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Central angles give rise to another concept that we call: the arc. (Not ark, as in Raiders of the Lost Ark.) More like Noah's ark…but only slightly.

It's hard to define what arcs are formally. Bowties and ball gowns really don't do it for us, anyway. However, we can describe them fairly well like this: an arc is a segment of a circle. Like a line segment, every arc has two endpoints.

Notice that points A and B define two arcs at the same time—there is the arc that directly connects A and B (arc 1, in the figure), and there is the arc that connects A and B by way of point C (arc 2, in the figure).

Every arc has a buddy, just as every central angle has a buddy. To distinguish each arc from its buddy, we usually add points to our figure. In the figure above, we would call arc 2 "arc ACB."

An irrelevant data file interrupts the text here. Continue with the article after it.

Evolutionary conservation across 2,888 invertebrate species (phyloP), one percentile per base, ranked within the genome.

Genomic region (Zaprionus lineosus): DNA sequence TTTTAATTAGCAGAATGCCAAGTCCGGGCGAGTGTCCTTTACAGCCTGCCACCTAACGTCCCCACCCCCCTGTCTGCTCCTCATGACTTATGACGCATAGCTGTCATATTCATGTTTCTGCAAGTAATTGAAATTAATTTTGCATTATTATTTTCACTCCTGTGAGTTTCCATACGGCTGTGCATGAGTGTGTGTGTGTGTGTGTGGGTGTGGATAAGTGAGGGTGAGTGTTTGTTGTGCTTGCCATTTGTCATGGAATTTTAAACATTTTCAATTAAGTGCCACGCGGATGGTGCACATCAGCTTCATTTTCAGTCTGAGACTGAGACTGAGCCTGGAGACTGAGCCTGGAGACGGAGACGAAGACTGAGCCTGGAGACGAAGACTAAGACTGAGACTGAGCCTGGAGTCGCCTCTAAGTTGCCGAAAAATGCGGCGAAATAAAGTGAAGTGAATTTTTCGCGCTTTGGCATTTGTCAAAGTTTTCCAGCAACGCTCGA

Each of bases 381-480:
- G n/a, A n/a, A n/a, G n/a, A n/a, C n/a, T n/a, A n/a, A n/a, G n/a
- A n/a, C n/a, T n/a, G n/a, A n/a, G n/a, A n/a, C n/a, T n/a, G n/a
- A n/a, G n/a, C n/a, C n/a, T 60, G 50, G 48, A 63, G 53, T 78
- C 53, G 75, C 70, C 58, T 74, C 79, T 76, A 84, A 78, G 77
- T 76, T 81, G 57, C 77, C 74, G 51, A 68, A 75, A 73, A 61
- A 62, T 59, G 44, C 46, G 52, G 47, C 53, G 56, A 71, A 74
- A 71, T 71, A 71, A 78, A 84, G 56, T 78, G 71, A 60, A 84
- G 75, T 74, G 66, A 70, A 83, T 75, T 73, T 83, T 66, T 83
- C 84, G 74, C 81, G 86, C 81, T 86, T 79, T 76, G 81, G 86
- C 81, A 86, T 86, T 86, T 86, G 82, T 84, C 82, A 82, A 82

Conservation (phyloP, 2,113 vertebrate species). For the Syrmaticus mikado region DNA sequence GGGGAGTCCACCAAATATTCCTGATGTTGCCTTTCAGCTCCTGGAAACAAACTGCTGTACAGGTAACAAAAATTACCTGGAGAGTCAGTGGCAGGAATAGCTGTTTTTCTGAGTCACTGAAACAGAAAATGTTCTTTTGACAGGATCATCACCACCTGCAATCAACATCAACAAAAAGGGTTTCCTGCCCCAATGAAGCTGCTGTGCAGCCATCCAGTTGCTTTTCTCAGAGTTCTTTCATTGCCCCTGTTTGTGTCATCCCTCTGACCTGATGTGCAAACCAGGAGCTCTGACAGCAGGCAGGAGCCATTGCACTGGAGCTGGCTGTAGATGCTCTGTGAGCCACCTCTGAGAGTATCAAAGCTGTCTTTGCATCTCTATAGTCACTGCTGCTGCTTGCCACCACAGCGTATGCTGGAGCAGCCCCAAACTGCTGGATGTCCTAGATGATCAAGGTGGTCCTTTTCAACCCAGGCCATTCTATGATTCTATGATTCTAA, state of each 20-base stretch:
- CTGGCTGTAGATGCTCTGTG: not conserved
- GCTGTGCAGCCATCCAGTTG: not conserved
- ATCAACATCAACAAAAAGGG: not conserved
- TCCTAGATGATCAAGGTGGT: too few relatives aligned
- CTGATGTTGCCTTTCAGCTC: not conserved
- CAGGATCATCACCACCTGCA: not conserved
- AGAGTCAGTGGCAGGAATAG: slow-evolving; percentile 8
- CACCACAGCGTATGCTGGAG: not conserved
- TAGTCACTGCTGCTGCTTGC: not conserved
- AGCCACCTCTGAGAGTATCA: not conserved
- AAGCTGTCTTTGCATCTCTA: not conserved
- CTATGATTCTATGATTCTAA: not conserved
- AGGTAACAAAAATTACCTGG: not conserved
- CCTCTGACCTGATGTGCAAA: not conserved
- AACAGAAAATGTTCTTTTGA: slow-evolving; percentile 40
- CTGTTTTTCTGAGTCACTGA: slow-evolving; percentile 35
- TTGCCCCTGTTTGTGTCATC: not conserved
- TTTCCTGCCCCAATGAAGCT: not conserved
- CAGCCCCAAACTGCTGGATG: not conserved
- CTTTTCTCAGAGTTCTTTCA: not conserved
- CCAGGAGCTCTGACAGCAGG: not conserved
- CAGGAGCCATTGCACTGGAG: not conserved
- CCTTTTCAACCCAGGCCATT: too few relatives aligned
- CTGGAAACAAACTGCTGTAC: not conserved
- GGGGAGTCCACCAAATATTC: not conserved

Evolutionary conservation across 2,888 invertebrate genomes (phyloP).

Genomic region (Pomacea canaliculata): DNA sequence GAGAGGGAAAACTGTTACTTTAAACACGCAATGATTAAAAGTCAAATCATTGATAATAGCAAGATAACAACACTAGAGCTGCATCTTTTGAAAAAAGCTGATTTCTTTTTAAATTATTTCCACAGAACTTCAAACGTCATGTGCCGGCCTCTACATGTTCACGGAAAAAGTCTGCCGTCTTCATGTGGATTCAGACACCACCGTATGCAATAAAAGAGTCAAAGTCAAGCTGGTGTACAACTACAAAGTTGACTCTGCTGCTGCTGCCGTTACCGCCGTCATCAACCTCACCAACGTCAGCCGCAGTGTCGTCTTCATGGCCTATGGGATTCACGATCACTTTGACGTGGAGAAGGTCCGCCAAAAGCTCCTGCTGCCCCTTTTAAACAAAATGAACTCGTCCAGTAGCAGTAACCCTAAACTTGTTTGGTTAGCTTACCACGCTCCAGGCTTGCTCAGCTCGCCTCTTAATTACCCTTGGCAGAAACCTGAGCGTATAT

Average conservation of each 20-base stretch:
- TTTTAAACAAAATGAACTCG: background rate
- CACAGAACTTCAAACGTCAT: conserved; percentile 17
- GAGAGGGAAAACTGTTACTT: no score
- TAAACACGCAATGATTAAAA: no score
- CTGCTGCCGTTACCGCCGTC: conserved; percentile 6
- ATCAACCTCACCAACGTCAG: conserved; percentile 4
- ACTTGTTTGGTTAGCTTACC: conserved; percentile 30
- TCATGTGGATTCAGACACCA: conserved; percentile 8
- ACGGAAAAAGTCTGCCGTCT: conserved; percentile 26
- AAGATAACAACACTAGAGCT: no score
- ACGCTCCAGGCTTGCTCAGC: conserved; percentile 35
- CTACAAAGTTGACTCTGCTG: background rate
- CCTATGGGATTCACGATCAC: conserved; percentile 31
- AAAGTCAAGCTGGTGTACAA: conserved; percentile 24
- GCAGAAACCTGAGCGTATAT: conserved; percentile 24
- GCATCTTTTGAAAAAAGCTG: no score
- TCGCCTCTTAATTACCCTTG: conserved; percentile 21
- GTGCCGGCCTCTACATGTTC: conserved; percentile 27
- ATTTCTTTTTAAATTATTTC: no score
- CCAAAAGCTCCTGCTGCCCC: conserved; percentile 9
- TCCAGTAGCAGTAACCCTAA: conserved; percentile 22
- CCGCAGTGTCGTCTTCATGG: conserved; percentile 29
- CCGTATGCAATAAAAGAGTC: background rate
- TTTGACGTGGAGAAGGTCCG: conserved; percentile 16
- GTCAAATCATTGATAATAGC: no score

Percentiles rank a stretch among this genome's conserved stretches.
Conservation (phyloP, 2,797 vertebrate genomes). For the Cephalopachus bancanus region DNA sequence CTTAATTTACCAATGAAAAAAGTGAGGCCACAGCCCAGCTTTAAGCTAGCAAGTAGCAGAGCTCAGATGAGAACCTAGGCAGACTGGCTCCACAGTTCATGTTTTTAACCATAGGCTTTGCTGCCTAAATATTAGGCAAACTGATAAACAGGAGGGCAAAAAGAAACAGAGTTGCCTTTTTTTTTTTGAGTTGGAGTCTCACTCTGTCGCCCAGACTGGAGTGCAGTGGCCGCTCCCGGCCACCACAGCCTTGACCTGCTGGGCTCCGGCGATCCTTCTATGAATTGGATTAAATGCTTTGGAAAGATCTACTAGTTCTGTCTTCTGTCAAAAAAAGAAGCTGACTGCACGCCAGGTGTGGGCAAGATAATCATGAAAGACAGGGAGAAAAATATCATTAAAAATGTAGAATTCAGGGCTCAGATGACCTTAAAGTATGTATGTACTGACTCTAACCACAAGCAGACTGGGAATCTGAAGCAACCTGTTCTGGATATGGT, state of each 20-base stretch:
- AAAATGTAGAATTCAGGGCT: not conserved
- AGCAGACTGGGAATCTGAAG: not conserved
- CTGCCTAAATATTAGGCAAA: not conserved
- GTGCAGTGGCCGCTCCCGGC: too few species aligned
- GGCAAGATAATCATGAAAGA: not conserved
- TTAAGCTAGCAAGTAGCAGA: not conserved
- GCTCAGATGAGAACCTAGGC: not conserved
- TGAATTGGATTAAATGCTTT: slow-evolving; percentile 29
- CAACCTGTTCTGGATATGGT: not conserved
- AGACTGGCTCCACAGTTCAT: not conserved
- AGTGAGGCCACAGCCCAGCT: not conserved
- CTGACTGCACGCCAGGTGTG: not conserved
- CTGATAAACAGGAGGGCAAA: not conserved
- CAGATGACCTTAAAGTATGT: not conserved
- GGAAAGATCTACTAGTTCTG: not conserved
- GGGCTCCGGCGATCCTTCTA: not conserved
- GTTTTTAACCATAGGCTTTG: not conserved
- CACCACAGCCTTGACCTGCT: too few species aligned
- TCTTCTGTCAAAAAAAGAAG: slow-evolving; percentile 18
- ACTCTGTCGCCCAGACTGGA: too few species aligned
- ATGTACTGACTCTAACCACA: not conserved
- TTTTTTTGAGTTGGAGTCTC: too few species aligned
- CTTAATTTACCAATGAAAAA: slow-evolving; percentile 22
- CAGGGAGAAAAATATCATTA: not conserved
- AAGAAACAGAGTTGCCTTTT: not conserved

See? Just like the animals on Noah's ark, they come in pairs.

Buddy arcs complete each other just as central angles do. They even hold hands at their endpoints. If that's too mushy-gushy, imagine them shaking hands instead, like esteemed businessmen.

For any arc with two distinct endpoints, we can draw a central angle by drawing two rays, each starting at the center of the circle and going through one of the endpoints. We say that such an angle intercepts that arc, or that the arc subtends that angle. Likewise, any central angle intercepts an arc. Below, ∠AOB intercepts arc AB.

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